“The great value of this book is the way it manages to weave together the various elements of the strategic process in a simple and practical model. ”
—Miguel Guilarte, professor, Fielding Graduate Institute, founder and CEO, Transforma Management Consulting

“Easy and quick to read—pulls together lots of diverse ideas into one source. This book offers steps in the model that are very specific, as well as many case examples, clearly marked tools, questions, and charts.”
—John Clarke, director of training, development, and quality

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Product Details

  • ISBN-13: 9780787971465
  • Publisher: Wiley
  • Publication date: 10/28/2004
  • Series: J-B O-D (Organizational Development) Series , #23
  • Edition description: New Edition
  • Edition number: 1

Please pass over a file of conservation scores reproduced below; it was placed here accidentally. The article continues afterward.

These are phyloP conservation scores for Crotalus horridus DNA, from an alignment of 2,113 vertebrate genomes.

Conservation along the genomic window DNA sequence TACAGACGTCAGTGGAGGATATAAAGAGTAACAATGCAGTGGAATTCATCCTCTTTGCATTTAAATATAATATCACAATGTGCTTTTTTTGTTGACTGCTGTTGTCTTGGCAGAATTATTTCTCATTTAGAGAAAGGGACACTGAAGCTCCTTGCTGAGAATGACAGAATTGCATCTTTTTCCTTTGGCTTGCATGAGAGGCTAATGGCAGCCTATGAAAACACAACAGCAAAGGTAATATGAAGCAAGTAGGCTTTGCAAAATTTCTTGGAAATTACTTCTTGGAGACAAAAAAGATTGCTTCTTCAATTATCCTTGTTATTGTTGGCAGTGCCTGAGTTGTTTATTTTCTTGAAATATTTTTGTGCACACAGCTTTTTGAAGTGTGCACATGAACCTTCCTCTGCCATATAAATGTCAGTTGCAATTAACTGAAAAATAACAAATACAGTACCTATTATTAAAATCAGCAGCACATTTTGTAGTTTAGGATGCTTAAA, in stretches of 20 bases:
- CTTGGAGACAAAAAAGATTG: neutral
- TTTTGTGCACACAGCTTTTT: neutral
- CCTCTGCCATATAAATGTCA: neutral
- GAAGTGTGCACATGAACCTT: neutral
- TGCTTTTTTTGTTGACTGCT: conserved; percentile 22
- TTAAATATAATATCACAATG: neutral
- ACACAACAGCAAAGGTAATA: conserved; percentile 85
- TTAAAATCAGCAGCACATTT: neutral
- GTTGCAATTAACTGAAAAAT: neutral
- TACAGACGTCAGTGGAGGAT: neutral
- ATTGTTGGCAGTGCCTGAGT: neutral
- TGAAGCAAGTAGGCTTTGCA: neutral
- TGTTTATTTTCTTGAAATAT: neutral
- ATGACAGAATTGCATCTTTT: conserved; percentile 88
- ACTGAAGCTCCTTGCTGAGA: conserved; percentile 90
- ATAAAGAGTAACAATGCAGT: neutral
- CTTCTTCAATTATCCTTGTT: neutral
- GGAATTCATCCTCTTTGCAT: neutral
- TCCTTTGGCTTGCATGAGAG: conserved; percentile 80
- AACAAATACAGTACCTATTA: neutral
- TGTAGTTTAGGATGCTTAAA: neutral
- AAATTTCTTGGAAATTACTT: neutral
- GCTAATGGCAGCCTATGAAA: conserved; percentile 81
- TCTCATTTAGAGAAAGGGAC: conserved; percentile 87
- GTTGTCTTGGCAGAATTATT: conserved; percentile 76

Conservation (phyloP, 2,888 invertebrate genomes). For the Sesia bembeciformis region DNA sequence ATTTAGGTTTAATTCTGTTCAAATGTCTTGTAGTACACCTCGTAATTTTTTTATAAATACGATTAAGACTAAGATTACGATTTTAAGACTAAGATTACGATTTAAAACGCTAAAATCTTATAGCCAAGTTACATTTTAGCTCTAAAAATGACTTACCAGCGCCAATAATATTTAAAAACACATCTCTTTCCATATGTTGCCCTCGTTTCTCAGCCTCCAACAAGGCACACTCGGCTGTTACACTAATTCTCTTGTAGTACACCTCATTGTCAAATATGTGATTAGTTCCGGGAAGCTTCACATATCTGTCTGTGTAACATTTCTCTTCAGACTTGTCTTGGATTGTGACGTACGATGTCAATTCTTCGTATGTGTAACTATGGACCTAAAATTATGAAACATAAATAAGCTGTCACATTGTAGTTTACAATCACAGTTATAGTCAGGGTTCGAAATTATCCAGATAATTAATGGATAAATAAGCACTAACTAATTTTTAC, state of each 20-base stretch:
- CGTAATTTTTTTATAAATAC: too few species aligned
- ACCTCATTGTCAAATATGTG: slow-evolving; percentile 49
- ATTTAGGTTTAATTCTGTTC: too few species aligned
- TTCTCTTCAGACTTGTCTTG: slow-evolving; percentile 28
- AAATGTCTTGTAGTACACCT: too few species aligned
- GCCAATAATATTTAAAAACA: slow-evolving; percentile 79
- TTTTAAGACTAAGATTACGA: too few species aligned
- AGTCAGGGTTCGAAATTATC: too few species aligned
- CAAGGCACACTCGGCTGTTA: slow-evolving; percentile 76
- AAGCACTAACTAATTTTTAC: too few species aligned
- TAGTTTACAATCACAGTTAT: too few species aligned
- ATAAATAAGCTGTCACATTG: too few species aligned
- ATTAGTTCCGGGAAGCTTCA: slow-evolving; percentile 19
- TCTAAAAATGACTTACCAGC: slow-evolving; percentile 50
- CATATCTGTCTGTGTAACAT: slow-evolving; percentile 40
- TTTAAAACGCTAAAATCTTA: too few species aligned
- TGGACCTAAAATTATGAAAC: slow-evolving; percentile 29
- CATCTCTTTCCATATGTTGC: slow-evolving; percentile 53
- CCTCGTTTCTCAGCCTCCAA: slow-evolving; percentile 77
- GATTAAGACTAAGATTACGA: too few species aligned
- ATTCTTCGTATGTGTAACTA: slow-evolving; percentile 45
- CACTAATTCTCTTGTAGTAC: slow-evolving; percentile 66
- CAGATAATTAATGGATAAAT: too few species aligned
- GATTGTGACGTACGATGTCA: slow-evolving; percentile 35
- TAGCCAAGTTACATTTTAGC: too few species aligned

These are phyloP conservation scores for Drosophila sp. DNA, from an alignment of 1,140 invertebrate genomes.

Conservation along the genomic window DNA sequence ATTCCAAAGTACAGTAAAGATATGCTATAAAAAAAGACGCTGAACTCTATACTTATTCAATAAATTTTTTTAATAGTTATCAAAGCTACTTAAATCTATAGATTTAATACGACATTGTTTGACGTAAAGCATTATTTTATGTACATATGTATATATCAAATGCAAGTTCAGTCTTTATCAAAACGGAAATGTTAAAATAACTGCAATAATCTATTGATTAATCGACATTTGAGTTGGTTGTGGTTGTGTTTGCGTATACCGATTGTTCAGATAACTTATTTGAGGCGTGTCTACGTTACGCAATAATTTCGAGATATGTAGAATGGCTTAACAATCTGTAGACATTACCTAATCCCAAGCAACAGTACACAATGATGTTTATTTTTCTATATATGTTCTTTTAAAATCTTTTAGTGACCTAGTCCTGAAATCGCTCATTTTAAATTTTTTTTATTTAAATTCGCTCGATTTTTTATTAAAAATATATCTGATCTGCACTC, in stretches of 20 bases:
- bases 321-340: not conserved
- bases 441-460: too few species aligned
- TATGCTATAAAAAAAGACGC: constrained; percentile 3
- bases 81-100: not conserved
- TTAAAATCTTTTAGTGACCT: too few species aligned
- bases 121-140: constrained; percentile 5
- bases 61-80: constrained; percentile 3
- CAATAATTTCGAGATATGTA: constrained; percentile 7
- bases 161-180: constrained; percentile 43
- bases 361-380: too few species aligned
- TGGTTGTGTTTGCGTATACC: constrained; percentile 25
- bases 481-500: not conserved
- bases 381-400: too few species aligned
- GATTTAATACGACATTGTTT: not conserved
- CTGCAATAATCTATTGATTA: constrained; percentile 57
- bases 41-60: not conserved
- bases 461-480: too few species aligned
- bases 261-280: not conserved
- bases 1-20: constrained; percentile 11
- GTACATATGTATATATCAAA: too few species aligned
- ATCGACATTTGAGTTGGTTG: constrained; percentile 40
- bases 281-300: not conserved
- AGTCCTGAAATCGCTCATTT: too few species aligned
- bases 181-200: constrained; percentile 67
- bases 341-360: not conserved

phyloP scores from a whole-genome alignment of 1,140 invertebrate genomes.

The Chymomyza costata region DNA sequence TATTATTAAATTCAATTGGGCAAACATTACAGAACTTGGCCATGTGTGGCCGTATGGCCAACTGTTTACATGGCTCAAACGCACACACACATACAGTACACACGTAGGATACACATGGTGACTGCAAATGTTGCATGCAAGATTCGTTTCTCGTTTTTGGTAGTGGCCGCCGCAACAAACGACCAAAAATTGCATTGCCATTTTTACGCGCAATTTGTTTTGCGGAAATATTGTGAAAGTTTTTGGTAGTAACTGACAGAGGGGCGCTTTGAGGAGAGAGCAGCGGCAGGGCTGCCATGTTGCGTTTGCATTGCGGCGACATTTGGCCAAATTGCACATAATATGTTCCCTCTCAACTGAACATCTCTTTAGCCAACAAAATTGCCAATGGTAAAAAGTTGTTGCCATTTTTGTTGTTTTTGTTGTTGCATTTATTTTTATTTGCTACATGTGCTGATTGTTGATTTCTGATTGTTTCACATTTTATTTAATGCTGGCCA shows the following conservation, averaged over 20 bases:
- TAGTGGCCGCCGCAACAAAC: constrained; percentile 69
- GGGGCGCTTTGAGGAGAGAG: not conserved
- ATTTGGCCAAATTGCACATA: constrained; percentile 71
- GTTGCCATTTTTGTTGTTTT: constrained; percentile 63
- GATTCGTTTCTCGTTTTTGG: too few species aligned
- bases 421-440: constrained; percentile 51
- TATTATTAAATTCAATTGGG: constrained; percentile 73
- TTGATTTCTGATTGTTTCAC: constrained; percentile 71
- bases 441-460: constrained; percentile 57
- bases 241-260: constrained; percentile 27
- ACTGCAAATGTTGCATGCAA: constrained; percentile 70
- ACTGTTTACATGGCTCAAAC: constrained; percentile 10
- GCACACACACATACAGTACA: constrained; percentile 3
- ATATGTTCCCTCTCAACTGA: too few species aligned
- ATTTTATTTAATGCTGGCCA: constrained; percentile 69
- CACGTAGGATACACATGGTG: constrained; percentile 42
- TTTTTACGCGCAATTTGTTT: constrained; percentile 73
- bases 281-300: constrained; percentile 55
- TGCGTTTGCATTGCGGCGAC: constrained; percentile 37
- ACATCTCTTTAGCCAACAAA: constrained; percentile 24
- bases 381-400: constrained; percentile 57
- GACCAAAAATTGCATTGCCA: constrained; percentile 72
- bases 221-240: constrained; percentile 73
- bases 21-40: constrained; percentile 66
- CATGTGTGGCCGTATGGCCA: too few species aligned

• Pages: 352
  • Product dimensions: 7.05 (w) x 9.29 (h) x 0.96 (d)

Meet the Author

Stephen G. Haines is founder and CEO of The Centre for Strategic Management and Systems Thinking Press. A well-known consultant and trainer and experienced CEO at University Associates and large corporations, he is also a distinguished author with 13 books in print, including The Systems Thinking Approach to Reinventing Strategic Planning and Management.

Gail Aller-Stead is the Change Management Practice Leader and a partner in the Centre for Strategic Management, a global strategic alliance of consultants and trainers in Canada and the United States, with 38 offices in 20 other countries.

James McKinlay is the cofounder of the Centre for Strategic Management and its managing partner for Canada.

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Table of Contents

List of Figures, Tables, and Worksheets.

Preface.

Acknowledgments.

Introduction.

Purpose of this Book.

Organization of the Book.

Special Features.